Plaid Pick-up, a great group of people who get together every Saturday morning in the summer to play some disc.  On the Saturday closest to the solstice, Plaid holds a game to 100.  They draw stones (white and black) to pick teams (light and dark), and people show up throughout the day to provide fresh substitutes until one team reaches 100.  It's a day-long affair, sprinkled with wit and grilling, beer and gatorade.  If you play ultimate and live in the cities, it's worth the trip to St. Paul.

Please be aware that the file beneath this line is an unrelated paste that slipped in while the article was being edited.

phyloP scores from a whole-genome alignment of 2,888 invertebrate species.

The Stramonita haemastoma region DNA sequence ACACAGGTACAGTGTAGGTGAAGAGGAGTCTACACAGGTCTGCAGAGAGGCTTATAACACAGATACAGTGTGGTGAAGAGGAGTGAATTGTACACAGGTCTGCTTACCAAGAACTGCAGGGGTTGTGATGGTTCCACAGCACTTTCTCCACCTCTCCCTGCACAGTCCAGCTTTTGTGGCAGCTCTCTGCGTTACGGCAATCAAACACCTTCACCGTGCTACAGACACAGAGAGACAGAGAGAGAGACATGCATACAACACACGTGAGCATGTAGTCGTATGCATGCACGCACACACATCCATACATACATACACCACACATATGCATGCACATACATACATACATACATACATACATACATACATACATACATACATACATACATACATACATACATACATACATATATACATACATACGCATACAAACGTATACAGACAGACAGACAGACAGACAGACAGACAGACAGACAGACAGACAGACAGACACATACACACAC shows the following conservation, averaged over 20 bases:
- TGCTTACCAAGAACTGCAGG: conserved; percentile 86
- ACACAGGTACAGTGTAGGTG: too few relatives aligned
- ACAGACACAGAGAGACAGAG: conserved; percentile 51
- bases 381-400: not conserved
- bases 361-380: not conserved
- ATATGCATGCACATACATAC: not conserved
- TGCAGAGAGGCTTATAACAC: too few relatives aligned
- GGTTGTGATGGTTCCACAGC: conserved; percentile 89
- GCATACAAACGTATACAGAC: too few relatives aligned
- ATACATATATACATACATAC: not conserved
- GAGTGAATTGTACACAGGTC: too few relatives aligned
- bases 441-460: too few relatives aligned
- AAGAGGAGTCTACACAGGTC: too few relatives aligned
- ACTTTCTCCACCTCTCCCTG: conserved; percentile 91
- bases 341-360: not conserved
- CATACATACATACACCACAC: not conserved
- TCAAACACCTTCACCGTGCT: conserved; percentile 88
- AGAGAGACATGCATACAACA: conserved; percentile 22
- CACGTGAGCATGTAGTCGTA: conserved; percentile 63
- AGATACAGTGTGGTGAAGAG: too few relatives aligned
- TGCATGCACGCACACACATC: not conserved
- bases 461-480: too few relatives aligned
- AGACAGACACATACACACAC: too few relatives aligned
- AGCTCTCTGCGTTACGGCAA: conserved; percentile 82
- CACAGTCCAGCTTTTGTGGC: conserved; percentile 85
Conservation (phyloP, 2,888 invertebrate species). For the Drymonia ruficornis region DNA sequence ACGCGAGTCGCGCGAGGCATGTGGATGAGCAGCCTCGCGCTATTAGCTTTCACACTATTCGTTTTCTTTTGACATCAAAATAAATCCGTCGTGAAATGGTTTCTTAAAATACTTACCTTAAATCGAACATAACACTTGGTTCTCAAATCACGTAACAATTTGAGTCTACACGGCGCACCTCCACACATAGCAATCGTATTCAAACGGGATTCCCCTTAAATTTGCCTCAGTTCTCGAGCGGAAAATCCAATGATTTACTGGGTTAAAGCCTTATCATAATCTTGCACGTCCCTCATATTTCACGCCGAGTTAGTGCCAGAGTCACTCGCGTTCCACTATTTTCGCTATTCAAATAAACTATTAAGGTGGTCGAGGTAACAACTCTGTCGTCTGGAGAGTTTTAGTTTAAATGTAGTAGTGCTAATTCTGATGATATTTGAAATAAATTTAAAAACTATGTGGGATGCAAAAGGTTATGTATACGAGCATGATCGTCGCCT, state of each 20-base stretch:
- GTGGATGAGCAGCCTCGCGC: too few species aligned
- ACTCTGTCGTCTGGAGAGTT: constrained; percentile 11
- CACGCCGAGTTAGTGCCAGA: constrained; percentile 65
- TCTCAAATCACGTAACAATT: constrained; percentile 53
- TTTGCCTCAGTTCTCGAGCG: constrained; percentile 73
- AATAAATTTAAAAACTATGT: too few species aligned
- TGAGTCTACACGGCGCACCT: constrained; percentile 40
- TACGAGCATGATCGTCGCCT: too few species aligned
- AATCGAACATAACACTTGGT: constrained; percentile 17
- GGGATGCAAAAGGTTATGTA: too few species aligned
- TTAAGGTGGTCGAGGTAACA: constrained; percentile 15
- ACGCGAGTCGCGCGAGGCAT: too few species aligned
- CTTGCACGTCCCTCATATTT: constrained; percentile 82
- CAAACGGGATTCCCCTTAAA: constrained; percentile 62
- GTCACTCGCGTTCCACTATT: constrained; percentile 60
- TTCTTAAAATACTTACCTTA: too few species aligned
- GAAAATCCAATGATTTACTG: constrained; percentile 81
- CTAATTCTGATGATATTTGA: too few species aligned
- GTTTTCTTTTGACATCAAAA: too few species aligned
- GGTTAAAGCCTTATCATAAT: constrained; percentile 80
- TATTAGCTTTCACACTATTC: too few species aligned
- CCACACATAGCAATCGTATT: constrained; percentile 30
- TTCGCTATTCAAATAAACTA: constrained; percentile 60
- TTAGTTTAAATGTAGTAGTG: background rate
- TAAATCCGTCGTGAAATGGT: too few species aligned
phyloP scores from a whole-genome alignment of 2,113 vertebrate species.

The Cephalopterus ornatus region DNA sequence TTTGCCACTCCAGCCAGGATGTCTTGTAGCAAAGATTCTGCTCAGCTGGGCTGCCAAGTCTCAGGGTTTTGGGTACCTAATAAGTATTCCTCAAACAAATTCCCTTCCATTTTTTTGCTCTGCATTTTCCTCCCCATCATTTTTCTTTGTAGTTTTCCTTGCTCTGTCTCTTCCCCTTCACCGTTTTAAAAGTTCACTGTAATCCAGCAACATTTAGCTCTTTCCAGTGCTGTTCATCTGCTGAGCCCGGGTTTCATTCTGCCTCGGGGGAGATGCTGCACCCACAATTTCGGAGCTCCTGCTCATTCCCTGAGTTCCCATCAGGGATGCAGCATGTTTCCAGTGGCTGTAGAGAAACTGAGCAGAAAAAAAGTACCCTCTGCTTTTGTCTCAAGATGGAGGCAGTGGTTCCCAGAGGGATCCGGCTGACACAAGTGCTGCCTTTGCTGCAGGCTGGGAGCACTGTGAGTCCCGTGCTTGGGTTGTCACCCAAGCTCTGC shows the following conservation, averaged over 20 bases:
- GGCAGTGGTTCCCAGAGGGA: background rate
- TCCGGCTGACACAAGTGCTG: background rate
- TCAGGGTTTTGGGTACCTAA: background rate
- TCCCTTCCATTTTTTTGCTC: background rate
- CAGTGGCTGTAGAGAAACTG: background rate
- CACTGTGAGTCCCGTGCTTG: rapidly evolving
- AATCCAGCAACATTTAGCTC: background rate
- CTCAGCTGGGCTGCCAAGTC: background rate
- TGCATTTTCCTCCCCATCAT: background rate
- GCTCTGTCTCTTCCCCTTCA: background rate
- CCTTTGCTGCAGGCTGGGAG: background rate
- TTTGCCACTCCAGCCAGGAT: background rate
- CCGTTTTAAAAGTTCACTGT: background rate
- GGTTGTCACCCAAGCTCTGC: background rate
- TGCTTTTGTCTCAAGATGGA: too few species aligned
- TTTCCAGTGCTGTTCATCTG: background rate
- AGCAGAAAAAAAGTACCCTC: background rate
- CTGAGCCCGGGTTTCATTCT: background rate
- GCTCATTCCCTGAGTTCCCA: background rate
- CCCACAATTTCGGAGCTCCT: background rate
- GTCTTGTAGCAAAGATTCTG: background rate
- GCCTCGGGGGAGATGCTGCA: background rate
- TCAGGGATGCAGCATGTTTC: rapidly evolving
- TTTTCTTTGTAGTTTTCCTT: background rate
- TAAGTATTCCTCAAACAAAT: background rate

I'll get back to this game, but first--jiu jitsu.  I've really been training a lot.  Four or five times a week, I'm on the mat sweating more than I probably should and loving it.  I've been placed on a submissions-from-guard ban for the next month to ensure that I use the time in my guard to work on my sweeps.  It's a good tool, and last week I worked my sweeps a lot.  Even against the purple belts, I'm not letting myself shoot for submissions even if I want to use them to set up sweeps.  I need to get more fluid with my sweeps on their own, so I'm making myself work on them.  A few of my teammates are getting promoted next Saturday, so we've picked up the training pace a little bit, and we've started incorporating flow rolling into class and post-class open mat.  I think the only reason Klint hadn't had us working it before was that not enough of us had the necessary base knowledge to get a tangible benefit from it.  I'm starting to get more comfortable in transition, finding more success in scrambles, and realizing how much of my game is based around letting my opponent get to his knees and spinning around him to pull him into back control.  It's been a fantastically educational month for my jiu jitsu.